From the Desk of Podcast
Special Episode - Silicon Valley Bank Bankruptcy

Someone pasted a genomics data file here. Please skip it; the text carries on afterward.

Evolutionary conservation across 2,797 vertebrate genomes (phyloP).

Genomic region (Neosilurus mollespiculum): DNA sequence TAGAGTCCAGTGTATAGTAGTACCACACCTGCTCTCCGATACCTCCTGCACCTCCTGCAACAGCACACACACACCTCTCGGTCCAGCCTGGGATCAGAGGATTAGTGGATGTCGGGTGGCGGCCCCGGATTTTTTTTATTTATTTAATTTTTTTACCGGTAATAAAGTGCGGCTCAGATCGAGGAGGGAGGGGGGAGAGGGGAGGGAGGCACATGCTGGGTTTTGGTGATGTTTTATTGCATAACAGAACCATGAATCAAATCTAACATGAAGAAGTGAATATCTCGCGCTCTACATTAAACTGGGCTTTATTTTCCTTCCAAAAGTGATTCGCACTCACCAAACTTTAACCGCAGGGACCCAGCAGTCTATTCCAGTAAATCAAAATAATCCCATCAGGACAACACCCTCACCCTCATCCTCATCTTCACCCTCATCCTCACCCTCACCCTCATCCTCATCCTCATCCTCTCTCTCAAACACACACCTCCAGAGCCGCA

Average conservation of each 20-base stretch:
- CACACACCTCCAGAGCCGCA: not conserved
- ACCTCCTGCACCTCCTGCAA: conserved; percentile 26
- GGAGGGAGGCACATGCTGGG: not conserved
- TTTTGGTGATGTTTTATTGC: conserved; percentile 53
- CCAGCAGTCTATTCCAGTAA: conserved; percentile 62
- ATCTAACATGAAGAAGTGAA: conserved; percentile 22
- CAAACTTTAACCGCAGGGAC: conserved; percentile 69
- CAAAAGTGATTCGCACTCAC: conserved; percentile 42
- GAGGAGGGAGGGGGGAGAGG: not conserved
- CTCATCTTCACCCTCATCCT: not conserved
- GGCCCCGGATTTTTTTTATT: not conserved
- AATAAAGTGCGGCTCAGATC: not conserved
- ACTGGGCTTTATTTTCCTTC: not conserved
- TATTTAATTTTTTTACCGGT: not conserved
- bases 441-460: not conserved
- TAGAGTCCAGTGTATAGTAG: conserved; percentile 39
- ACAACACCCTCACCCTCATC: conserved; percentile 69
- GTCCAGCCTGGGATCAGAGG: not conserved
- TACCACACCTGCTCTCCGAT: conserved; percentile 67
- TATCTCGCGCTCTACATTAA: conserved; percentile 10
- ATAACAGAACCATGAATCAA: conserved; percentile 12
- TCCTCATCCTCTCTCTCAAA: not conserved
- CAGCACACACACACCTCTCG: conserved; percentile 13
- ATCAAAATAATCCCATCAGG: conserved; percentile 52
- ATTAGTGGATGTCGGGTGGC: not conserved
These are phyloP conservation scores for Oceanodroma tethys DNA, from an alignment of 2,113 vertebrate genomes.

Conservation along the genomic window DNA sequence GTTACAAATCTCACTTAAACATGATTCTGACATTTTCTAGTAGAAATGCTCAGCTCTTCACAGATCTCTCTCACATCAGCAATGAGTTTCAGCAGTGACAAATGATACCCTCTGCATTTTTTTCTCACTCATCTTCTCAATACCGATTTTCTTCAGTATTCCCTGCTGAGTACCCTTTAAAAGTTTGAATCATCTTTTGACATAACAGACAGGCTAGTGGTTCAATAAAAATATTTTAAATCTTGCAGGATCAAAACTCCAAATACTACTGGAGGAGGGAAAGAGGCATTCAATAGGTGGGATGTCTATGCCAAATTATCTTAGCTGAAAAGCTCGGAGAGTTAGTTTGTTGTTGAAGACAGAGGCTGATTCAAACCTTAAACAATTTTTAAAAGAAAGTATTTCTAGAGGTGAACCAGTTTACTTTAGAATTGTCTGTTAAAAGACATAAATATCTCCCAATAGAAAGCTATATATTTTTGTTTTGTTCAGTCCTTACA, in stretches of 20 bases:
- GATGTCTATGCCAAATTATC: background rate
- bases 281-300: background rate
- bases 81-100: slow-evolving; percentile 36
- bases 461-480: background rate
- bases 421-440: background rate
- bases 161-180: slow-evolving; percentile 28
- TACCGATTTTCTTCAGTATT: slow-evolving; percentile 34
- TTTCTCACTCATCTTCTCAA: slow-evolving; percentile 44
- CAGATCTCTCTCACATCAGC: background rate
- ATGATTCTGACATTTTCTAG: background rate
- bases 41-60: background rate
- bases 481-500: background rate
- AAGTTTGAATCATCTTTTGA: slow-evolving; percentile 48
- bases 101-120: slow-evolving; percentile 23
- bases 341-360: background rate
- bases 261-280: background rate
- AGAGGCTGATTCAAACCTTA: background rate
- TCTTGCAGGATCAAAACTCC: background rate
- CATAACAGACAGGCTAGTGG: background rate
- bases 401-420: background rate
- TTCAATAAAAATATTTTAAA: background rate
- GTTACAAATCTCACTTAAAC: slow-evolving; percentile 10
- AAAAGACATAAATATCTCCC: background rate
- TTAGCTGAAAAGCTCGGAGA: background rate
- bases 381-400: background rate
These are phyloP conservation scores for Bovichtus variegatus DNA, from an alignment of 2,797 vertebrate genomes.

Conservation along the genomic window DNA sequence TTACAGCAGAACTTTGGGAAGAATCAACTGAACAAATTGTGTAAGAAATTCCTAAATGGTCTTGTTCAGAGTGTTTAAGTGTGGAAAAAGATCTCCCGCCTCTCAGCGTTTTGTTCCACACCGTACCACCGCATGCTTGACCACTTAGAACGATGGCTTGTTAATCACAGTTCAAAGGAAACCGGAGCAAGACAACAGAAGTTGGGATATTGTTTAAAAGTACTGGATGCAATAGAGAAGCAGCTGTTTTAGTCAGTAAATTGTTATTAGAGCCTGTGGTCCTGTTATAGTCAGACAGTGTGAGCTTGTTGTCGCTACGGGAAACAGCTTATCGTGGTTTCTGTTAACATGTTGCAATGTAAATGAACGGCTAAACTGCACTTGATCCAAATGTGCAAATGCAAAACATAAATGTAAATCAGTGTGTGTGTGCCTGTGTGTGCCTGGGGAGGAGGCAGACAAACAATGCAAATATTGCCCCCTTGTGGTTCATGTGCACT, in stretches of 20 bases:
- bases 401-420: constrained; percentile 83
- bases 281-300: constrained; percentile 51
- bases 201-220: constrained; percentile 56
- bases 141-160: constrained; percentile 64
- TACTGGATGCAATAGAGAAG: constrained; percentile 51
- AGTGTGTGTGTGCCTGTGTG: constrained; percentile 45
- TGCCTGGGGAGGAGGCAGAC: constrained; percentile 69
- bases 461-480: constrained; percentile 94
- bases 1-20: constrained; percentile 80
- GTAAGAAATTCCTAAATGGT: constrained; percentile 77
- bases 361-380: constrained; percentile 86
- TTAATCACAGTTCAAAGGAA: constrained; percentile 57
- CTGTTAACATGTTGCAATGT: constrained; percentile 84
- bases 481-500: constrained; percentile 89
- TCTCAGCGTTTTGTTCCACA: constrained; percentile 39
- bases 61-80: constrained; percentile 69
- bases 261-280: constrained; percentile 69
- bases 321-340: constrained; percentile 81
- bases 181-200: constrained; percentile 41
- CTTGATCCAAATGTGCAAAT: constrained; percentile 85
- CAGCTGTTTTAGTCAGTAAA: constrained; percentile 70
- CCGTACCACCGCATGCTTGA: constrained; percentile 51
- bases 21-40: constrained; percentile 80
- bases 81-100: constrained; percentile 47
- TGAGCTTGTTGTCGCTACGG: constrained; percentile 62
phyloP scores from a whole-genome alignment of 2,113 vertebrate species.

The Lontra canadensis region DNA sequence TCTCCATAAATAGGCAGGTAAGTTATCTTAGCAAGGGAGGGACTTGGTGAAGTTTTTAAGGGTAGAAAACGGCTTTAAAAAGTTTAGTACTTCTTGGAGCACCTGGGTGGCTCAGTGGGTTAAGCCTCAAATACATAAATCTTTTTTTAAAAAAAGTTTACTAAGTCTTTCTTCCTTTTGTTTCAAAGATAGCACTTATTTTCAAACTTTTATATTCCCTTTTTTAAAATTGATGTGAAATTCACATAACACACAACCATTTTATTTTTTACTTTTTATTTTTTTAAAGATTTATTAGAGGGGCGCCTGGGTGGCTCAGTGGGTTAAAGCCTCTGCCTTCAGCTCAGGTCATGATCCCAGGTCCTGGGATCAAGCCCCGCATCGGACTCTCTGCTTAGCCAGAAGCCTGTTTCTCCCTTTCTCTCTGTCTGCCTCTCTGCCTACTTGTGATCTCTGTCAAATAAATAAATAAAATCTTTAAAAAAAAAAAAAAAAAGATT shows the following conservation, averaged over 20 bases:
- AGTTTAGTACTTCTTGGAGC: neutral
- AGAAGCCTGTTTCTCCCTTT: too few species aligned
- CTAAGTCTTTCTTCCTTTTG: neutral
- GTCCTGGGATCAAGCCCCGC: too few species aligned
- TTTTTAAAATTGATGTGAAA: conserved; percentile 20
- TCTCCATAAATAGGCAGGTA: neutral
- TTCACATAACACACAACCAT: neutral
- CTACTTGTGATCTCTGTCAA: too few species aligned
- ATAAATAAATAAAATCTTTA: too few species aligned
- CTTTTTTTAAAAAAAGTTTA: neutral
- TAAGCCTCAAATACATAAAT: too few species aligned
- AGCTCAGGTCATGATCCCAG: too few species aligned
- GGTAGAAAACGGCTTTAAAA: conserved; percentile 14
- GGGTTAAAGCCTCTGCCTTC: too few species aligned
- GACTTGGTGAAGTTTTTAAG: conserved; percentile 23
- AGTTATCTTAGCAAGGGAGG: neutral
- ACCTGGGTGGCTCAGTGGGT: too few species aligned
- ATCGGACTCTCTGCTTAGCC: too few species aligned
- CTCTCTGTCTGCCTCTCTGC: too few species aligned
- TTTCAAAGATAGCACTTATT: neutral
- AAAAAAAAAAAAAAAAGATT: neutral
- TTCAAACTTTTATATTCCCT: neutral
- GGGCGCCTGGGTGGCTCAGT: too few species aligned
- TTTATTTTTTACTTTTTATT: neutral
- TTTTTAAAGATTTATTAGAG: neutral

MK: Hello everyone and welcome to this special episode of From The Desk Of related to the Silicon Valley bankruptcy. We know that you all have a lot of questions, so today I have Allen Gillespie here with me to address some of those questions that you have been asking.